Shields' book, A Hind Let Loose, first printed in Holland in 1687, is a defence of the Covenanters. It expounds the belief that the King, though high in rank and office, is 'inferior to the people' whom he governs, and that their interests must take precedence over his. Ideally their interests are the same, but when the King shows himself a tyrant and a usurper of the rights of the Kirk, not to say of Christ the Head of the Kirk, ergo [one of Shields' favourite words], he is to be resisted. Furthermore, if he is or becomes a Papist, how can he rule agreeably to the mind of God? The matter is argued with a vast abundance of Biblical illustration, and with much reference to Reformation and Puritan divines. It should be consulted, if practicable, by all who wish fully to understand the inner spirit of the Covenanting Movement.

In the ultimate issue the question at stake, in all its stark nakedness, was whether a temporal monarch or the Lord Jesus Christ was to be 'Head over all things to the Church'. To faithful Covenanters only one answer was possible, and whether their problems concerned individuals, families, conventicles, or general assemblies, they urged with fierce and unshakeable tenacity that 'Jesus Christ is Lord'. No suffering could be too great to endure in such a cause. The scaffold could nor daunt them; instruments of torture could not make them quail; the sufferings and discomforts of cave or moor or prison-cell could not move them to act and speak against conscience. Behind and above covenants subscribed with their hands and witnessed to by their hearts, and in an even truer sense subscribed in their blood, was 'the everlasting covenant, ordered in all things and sure', itself sealed with the blood of the Mediator, and itself the pattern of all lesser covenants. Faith gave buoyancy to the Covenanters' resolution; hope was the anchor of their souls; the love of Christ shed abroad in their hearts ever spurred them on to do and to suffer; 'outside the camp' they bore His reproach; and before them ever loomed large 'the recompense of the reward' and the gates of the city of God.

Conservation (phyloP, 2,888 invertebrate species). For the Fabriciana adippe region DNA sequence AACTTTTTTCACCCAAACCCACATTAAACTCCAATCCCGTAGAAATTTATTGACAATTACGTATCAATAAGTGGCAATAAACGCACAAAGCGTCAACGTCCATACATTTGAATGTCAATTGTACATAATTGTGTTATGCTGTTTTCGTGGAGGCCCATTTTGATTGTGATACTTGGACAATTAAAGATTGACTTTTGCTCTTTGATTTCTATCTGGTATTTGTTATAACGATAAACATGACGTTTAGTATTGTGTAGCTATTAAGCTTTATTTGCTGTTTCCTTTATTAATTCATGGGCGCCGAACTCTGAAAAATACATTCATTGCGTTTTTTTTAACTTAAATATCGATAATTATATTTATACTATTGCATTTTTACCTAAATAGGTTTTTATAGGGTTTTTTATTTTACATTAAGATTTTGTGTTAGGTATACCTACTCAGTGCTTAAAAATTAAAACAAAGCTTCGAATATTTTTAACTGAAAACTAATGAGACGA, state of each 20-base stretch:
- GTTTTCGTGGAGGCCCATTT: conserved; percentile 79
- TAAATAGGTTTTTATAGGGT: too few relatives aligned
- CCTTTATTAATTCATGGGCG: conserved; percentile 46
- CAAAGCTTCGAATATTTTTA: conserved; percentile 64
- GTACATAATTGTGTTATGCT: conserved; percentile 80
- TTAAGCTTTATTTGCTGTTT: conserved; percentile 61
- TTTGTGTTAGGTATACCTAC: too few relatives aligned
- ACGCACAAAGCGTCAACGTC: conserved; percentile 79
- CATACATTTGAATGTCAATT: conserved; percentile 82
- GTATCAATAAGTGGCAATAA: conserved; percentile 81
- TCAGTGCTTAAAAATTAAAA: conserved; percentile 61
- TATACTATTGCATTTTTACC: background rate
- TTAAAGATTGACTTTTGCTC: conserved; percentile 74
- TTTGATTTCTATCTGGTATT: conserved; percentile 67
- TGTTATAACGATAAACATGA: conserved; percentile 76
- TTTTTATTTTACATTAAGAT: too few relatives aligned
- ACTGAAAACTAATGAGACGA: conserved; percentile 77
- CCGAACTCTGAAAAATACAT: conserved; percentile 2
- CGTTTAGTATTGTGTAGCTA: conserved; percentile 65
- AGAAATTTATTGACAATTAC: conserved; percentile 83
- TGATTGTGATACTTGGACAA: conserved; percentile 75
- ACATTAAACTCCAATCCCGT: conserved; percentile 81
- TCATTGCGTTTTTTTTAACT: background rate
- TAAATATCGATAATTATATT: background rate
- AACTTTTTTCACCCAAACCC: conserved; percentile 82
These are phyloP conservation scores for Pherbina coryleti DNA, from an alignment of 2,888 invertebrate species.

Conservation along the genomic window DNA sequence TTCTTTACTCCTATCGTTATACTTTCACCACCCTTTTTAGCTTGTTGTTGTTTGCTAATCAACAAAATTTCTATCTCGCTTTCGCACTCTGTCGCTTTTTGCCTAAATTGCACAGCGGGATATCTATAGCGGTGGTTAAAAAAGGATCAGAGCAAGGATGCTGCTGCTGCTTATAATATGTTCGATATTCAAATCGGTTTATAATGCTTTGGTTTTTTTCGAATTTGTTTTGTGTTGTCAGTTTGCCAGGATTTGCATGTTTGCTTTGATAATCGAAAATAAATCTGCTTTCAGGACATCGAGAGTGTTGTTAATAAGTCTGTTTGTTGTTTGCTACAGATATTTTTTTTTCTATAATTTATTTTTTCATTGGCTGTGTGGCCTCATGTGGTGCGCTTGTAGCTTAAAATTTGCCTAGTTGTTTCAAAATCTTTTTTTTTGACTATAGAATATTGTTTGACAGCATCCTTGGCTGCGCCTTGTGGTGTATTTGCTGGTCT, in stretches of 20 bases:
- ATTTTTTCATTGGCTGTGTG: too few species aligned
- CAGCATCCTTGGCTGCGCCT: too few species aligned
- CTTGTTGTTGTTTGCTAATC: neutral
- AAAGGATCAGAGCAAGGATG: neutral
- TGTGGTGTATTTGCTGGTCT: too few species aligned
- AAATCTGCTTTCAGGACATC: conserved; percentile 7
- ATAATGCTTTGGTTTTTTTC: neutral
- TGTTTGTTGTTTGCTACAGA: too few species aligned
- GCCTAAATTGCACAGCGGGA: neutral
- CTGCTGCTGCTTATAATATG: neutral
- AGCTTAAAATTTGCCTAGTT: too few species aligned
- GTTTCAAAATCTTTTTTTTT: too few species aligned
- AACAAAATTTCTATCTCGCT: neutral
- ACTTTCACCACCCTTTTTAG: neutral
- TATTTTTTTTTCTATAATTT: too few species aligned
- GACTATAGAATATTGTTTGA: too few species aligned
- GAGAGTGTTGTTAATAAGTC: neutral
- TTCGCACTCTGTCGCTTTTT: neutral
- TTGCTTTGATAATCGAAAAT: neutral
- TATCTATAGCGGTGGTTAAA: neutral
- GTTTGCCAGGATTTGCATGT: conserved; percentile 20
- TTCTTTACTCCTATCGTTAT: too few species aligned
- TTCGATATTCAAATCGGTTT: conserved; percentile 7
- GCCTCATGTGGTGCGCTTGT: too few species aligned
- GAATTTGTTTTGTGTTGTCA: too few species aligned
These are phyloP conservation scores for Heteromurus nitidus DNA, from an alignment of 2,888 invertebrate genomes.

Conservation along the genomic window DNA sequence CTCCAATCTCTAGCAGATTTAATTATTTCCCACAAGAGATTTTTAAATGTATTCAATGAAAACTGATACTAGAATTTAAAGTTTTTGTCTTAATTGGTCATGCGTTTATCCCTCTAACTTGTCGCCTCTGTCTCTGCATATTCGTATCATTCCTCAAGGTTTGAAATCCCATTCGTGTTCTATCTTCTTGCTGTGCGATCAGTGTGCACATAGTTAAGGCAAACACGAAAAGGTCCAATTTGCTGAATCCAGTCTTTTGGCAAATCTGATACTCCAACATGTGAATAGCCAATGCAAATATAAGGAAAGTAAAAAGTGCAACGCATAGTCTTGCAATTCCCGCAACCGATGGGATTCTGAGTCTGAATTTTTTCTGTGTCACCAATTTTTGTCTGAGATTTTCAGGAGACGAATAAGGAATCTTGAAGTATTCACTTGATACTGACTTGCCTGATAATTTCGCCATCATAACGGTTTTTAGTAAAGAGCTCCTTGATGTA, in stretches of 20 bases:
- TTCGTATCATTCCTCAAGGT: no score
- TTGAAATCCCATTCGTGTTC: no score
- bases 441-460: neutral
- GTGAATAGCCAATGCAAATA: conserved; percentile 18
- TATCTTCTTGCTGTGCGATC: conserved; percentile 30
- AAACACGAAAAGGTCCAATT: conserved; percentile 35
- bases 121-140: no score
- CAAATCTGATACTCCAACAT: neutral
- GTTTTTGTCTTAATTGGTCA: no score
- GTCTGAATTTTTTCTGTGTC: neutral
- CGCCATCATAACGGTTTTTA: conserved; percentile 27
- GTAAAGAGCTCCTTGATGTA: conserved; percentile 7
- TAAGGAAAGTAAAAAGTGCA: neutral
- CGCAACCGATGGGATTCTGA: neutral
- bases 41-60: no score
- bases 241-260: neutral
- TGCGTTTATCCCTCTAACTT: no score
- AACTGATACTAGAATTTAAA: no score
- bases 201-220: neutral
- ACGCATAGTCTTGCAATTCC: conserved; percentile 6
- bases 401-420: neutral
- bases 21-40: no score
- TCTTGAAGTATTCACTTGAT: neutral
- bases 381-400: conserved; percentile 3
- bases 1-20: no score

The 'Killing Time' eventually gave place to toleration and freedom. The overthrow of King James II and the establishment of William and Mary on the throne brought liberty and enlargement. But whether faith and hope and love shone as brightly in Scottish hearts in the velvety days ahead as in the grim days which produced the Covenanting Movement, let those judge who can.

S. M. Houghton

Chronological Summary

  • 1560 Reformed Faith established as national religion of Scotland.

  • 1580 Protestant leaders pledge themselves to support the Reformed doctrine and discipline in The National Covenant.

  • 1603 Union of the Crowns [James VI of Scotland becomes James I of England].

  • 1610 Bishops established in Scotland by royal authority.

  • 1618 The Five Articles of Perth. The King seeks to conform Scottish worship to the pattern of the Anglican Church

  • 1625 Accession of Charles I who pursues his father's policy.

  • 1637 Rejection of Archbishop Laud's Liturgy. Jenny Geddes throws stool in St Giles.

  • 1638 Signing of the National Covenant. Presbyterianism re-established and the independence of the Church re-asserted.

  • 1639-40 First and Second Bishops' Wars.

  • 1642-48 First and Second Civil Wars.

  • 1643 Signing of the Solemn League and Covenant. English Puritans and Scottish Presbyterians pledge their nations to uniformity in religion according to the Word of God.

  • 1643-49 Westminster Assembly of Divines.

  • 1651 The Scots crown Charles II at Scone but Oliver Cromwell subdues their country.

  • 1660 The Restoration of the monarchy. Charles II throws off his former allegiance to the Scottish Presbyterians.

  • 1661 Prelacy re-established by law.

  • 1662 Over three hundred ministers turned out of their parishes. Field-preaching and Conventicles introduced.

  • 1663 Government attempts to limit Conventicles. Persecution commences.

  • 1666 Covenanter rising ends with defeat at Rullion Green.

  • 1669 A Declaration of Indulgence which results in division of Covenanters into the 'indulged' and the 'non-indulged'.

  • 1670 'Field-meetings' made treasonable and preaching at such meetings becomes a capital offence.

  • 1679 Murder of Archbishop Sharp [3 May]. Covenanters defeat Government forces at Drumclog [I June] Covenanters defeated at Bothwell Bridge [22 June]

  • 1680 Covenanters defeated at Ayrsmoss. Richard Cameron killed.

  • 1684-85 'The Killing Times' - the period of hottest persecution.

  • 1685 Accession of James II.

  • 1688 Capture and execution of James Renwick, the last of the Covenanting martyrs. The Glorious Revolution. The Church of Scotland is restored to her spiritual freedom